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It's interesting to note that if you drive the average 15,000 miles per year ... increasing your MPG from say 32 to 35 mpg will only net you about $13 in savings per month. This is about 3 gallons of gas per month, which equates to about $156 per year in savings. This will obviously go down if you drive less, which is why this excel sheet works well to track your costs.

Increasing your mileage by changing from a huge SUV from 10mpg to a mid size car that gets 20mpg, will save you a lot more than going from a gas car that gets say 25mpg to a hybrid that gets even 50mpg. The cost savings aren't usually there unless you do huge miles.

I figured that I would have to drive over 40,000 miles a year to make it even compared to a Vibe (using average combined EPA mileage estimates ... and that's if I bought new). I would have to drive over 60,000 miles per year to justify a new Prius over my used 2007 Vibe that cost $11,800.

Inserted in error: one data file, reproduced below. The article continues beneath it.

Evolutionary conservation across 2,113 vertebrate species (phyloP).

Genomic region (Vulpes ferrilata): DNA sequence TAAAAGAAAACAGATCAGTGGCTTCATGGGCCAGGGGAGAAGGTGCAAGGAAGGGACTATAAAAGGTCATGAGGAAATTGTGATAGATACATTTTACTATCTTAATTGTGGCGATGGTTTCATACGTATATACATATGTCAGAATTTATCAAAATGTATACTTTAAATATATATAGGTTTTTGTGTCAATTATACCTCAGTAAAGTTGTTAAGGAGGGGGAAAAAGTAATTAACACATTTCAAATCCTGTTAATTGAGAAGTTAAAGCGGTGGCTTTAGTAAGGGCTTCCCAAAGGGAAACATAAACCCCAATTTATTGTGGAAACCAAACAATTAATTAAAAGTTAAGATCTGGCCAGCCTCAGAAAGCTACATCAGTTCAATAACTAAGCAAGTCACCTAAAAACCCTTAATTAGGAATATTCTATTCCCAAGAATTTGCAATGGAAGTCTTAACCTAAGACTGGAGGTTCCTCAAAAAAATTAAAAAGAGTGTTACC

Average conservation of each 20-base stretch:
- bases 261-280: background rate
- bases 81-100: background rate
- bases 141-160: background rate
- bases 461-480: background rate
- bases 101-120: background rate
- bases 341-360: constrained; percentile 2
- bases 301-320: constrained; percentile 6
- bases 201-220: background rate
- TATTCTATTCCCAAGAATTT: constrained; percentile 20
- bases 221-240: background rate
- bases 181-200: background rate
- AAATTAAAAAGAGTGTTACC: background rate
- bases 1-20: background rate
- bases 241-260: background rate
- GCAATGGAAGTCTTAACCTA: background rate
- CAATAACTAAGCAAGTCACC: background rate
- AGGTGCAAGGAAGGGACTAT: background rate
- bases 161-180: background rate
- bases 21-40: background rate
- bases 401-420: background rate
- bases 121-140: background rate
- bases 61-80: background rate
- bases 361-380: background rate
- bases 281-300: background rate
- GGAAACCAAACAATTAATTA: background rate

I'm also using this to determine if mods I make will be economical or not and to determine the ROI (return on investment) while figuring the impact of using less gas for the environment of course.

Last edited by Markmysite; 08-14-2008 at 03:35 PM..
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Old 08-14-2008, 05:59 PM   #3 (permalink)
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Markmysite -

Just spent some time on the URL. When you crunch the numbers it becomes a no-brainer.

I can't remember the URL, but there's this dude who basically said that no new car is worth buying these days. The best thing to do is buy a (good pedigree) used car that is about 3 years old with low miles. Your $12K Vibe sounds pretty close to just that car.